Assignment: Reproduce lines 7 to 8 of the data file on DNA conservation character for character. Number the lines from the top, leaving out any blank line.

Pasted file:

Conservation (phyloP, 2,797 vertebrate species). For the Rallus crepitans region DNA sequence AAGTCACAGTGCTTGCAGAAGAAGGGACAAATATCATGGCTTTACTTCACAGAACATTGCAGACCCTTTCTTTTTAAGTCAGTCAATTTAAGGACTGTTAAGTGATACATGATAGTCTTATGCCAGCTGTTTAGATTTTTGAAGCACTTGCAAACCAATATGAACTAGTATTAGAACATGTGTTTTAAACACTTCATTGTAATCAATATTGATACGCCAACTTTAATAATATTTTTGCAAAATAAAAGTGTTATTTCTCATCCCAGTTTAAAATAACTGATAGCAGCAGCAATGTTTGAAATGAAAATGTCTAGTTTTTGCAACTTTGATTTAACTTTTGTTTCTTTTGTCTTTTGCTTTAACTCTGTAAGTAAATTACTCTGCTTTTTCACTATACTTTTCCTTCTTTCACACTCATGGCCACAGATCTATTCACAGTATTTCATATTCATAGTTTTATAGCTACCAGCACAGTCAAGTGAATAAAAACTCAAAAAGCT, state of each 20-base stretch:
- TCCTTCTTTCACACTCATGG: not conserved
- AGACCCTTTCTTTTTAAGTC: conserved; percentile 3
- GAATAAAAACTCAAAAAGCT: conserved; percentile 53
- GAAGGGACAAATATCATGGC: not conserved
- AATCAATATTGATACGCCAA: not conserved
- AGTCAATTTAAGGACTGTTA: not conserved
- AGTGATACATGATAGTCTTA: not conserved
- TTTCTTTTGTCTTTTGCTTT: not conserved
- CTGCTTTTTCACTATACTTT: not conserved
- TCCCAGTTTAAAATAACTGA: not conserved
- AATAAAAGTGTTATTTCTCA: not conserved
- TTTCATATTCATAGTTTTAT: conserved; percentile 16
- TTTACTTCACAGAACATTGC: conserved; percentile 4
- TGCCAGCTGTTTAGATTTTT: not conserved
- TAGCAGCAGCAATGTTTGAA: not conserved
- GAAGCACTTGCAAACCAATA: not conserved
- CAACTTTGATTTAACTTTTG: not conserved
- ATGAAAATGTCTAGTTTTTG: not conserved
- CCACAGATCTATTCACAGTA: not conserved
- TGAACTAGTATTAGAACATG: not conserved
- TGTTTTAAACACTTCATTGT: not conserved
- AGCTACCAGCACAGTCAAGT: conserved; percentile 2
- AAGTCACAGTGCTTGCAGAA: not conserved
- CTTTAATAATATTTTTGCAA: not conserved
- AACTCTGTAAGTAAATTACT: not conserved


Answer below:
- AGTCAATTTAAGGACTGTTA: not conserved
- AGTGATACATGATAGTCTTA: not conserved